Sensors in each field collected data on air temperature, wind, rainfall, external humidity, soil moisture, etc. The Drill and Drop type and Enviroscan type ground sensors measured soil moisture in different depths e.g., 10 cm, 20 cm, etc. Data are easily accessible via a web application where farmers see the parameters of interest and act accordingly. These sensors cover a large area, thus providing data for several fields minimising the cost of use.


Lupinus albus grains.


Crop responses

We applied irrigation at different times according to soil humidity, making sure that the total amount of water was approximately the same (Table 1).



Irrigation increased yield significantly, from 11.5% to 30.76%, compared to the non-irrigated field. Field 1 was the control field and no irrigation was applied. Rain did not cover the crop needs and total yield was quite low at 2.6 t/ha. The treatments differ in the scheduling of the irrigation. Field 2 was irrigated to keep soil moisture levels high while fields 3 and 4 were irrigated to keep soil water levels at about 20% at 200 mm. This moderate water supply prevented extreme drought stress, maintained crop growth and avoided diseases associated with excessive irrigation. Field 5 was irrigated at the stage where plants were stressed due to a lack of adequate soil humidity. Despite receiving the biggest total amount of water, plants did not recover from the drought stress and the yield was lower than expected.


Key practice points

  • Lupin thrives in a temperature range from 14 to 25°C for a period of 110–125 days from spring sowing and about 180 days from autumn sowing.
  • In Greece, October sowing is recommended in order to avoid the high summer temperatures.
  • Soil analysis helps determine the nutrient availability.
  • Irrigation strategy should tend towards recharging the soil water before depletion impacts on the crop.
  • Data from sensors covering a large area can be easily accessed via the web.
  • Understanding what happens in the plants` root system enables us to make better decisions.
  • In case of low winter rainfall, lupin needs irrigation to produce a high and economically viable yield.
  • Excessive water accumulation during flowering stage can stress the plants. Irrigation where soil water contents are high is not advised.
  • Irrigation should be used in advance to prevent extreme drought stress. Crops that have been subject to extreme drought stress do not recover fully when irrigated.
  • Improved water use efficiency saves resources.


Further information

Gresta, F., Wink, M., Prins, U., Abberton, M., Capraro, J., Scarafoni, A., Hill, G., 2017. Lupins in European Cropping Systems, in: Murphy-Bokern, D., Stoddard, F.L., Watson, C.A. (Eds), Legumes in Cropping Systems. CAB International, pp. 88-108.

Cowling W.A., Buirchell B.J, Tapia M.E., (1998). Lupin, Lupinus L., International Plant Genetic Resources Institute IPGRI.

Dalianis Konstantinos. 1993. Legumes for Grains and Forage. Stamoulis Publications, AthensPapakosta – Tasopoulou Despina. 2012. Special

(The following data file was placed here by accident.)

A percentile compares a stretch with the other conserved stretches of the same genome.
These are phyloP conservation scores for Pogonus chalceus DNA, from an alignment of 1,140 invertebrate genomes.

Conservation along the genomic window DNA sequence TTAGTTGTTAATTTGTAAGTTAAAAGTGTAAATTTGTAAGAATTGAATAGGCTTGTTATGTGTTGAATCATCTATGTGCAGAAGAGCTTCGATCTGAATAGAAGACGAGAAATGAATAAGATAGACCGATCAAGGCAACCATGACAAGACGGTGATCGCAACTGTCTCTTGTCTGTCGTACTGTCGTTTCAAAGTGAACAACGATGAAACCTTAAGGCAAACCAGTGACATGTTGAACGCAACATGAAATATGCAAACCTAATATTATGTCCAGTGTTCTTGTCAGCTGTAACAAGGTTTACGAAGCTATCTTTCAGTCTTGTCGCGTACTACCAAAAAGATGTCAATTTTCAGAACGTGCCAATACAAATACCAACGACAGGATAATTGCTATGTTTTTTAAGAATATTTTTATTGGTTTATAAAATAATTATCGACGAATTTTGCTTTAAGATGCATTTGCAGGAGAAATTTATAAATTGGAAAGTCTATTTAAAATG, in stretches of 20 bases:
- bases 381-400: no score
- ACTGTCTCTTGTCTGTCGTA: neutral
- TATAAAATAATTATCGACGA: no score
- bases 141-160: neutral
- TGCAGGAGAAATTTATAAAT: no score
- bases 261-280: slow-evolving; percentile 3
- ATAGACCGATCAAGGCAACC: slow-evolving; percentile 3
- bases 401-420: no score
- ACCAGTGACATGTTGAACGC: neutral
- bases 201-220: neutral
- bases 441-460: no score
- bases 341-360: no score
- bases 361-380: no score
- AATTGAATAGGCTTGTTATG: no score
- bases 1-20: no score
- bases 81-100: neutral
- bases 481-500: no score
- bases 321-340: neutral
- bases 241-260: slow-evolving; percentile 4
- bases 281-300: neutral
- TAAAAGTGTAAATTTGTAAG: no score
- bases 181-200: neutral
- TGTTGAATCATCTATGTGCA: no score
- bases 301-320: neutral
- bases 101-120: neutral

Agriculture, Grains and Legumes. Modern Education, Athens.

Biala K, Terres J, Pointereau P, Paracchini M. Low Input Farming Systems: an Opportunity to Develop Sustainable Agriculture – Proceedings of the JRC Summer University – Ranco, 2-5 July 2007. EUR 23060 EN. Luxembourg (Luxembourg): OPOCE; 2008. JRC42320.

The main sources for soil monitoring are the ground sensors in the field (figure below) for monitoring the plant condition every hour. Data are accessible by a terminal device in a form of table (Table 2).


Soil sensors Drill and Drop (a,b) Enviroscan (c,d).



Part of the information was obtained from the Greek and the international literature listed above. The approach of the irrigation protocol presented for the first time here is the result of Greek agronomists and lupin producers’ efforts to optimise yield while protecting resources.




  • Maturing white lupin plant.Photograph: THESGI Coop
  • Young white lupin.Photograph: THESGI Coop
  • Lupinus albus grains.Photograph: THESGI Coop
  • Table 1. The yield of white lupin as affected by irrigation and the associated soil water contents.
  • Table 2. Web panel view. End-user interface is hourly updated. Focus on soil moisture by 10cm, 20cm and 30cm. Photograph: THESGI Coop
  • Soil sensors Drill and Drop (a,b) Enviroscan (c,d).Photograph: Gaia Sense

About this article

Authors: Eva Batzogianni, Athanasios Tzikoulis
Publisher: Agricultural Cooperative of Thessaly (THESGI)

Copyright: © All rights reserved. Reproduction and dissemination for non-commercial purposes are authorised provided the source is fully acknowledged.

Acknowledgements: Legumes Translated has received funding from the European Union's Horizon 2020 research and innnovation programme under grant agreement No. 817634.
Citation: Tzikoulis, A. and Batzogianni, E., 2022. Irrigation of lupin. Legume Hub.